Jump to content

Recommended Posts

Hey all!

 

I am a marine biologist located in the Seattle area. Interestingly enough, I worked briefly with Cory way back when, when he first started up aquarium co-op to advertise his business stealthily at an undisclosed national petstore chain while I was in college. 

 

I do not currently own an aquarium, but intend to hover the forum and help biology and chemistry related questions. I am a huge fan of biotope aquariums and I use to establish tanks and sumps and sell them. I am going to try to breed dragonfly/damselfly larvae as feeders for large fish. I will post tech articles on this when I get some trial and error under my belt

 

In college I had a 55 gallon long tank with an eclectic mix of rejects that I adopted from said undisclosed national petstore chain customers. It housed a 6" gold siamese algae eater, 5" gold bristlenose pleco (m), 5 gold gouramis, a 4" convict cichlid, and an unidentified 2" sunfish. That tank was bursting with personality. The algae eater and pleco hated eachother and stayed in opposite caves on each side of the tank. The pleco would hoard hikari algae wafers in his cave and the algae eater would have to bravely try to steal them over to his cave. The convict cichlid was an absolute puppy who just wanted to be friends with everyone. He was actually the only surviving fry of about 10 that I grabbed to feed the sunfish. So he started life in my tank as a 2mm babe and within a year hit 4". When I graduated college I gave away these fish to a wonderful family who were putting them into a 250 gallon community tank.

black convict.JPG

Edited by Biotope Biologist
  • Like 10
Link to comment
Share on other sites

4 hours ago, Biotope Biologist said:

Hey all!

 

I am a marine biologist located in the Seattle area. Interestingly enough, I worked briefly with Cory way back when, when he first started up aquarium co-op to advertise his business stealthily at an undisclosed national petstore chain while I was in college. 

 

I do not currently own an aquarium, but intend to hover the forum and help biology and chemistry related questions. I am a huge fan of biotope aquariums and I use to establish tanks and sumps and sell them. I am going to try to breed dragonfly/damselfly larvae as feeders for large fish. I will post tech articles on this when I get some trial and error under my belt

 

In college I had a 55 gallon long tank with an eclectic mix of rejects that I adopted from said undisclosed national petstore chain customers. It housed a 6" gold siamese algae eater, 5" gold bristlenose pleco (m), 5 gold gouramis, a 4" convict cichlid, and an unidentified 2" sunfish. That tank was bursting with personality. The algae eater and pleco hated eachother and stayed in opposite caves on each side of the tank. The pleco would hoard hikari algae wafers in his cave and the algae eater would have to bravely try to steal them over to his cave. The convict cichlid was an absolute puppy who just wanted to be friends with everyone. He was actually the only surviving fry of about 10 that I grabbed to feed the sunfish. So he started life in my tank as a 2mm babe and within a year hit 4". When I graduated college I gave away these fish to a wonderful family who were putting them into a 250 gallon community tank.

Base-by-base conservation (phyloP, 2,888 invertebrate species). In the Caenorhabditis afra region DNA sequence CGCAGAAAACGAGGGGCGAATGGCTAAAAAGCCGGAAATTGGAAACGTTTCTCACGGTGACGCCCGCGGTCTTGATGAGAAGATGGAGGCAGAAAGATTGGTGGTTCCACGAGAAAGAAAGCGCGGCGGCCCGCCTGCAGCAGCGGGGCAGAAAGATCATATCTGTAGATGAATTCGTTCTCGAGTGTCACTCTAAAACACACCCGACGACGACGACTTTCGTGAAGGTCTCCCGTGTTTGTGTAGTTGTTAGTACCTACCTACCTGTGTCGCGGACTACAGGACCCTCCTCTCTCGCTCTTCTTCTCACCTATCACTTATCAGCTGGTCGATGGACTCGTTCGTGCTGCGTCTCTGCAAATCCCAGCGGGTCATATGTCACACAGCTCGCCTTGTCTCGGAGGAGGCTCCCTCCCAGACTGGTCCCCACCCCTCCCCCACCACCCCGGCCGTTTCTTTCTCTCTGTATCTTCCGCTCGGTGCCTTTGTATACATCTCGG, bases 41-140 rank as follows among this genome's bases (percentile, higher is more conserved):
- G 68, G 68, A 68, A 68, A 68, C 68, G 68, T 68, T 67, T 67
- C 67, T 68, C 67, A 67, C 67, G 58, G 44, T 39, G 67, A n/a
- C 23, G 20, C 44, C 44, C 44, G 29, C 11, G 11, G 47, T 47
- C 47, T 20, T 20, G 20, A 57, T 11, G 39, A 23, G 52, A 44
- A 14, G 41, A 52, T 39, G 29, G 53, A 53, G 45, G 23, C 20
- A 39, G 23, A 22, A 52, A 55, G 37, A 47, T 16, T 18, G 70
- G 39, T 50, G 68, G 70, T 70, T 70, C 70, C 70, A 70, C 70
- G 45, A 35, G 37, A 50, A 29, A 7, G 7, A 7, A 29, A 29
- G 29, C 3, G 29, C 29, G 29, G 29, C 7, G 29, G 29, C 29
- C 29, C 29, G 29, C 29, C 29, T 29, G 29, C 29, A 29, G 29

black convict.JPG

Cant wait to read about your dragonfly larvae adventures! Thanks for sharing about your lively community!

 

Link to comment
Share on other sites

6 hours ago, Cyndi said:

Cant wait to read about your dragonfly larvae adventures! Thanks for sharing about your lively community!

 

I can't wait to get started either. If I can help scientists and enthusiasts alike I consider that a win-win.

As for the community tank of rejects. I was sad to see them go, I actually teared up when the family left. But on to bigger and better things for all of us I suppose

  • Like 2
Link to comment
Share on other sites

They've already been sold on an individual print basis so I'm not too worried and I usually send them in to be copyrighted once a month in bulk. However, what I post here I don't mind if you print them for yourself since I enjoy the forum, and thought I'd share a bit to give back. The Colorado Greenback Cutthroat is thankfully making a comeback now, had to hike quite a ways to get that photo at the time. You'd be surprised how many photos one can accumulate over 40 years.

  • Like 2
Link to comment
Share on other sites

There are some super interesting and creepy pics and vids on here of dragonfly larva in people's tanks wondering what is that monster in the tank! @Danielposted video of how they breathe under water. They seem to be one of those things you might not want in your small fish community tank! I worry because there are tons and tons of dragonfly around here.

  • Like 2
Link to comment
Share on other sites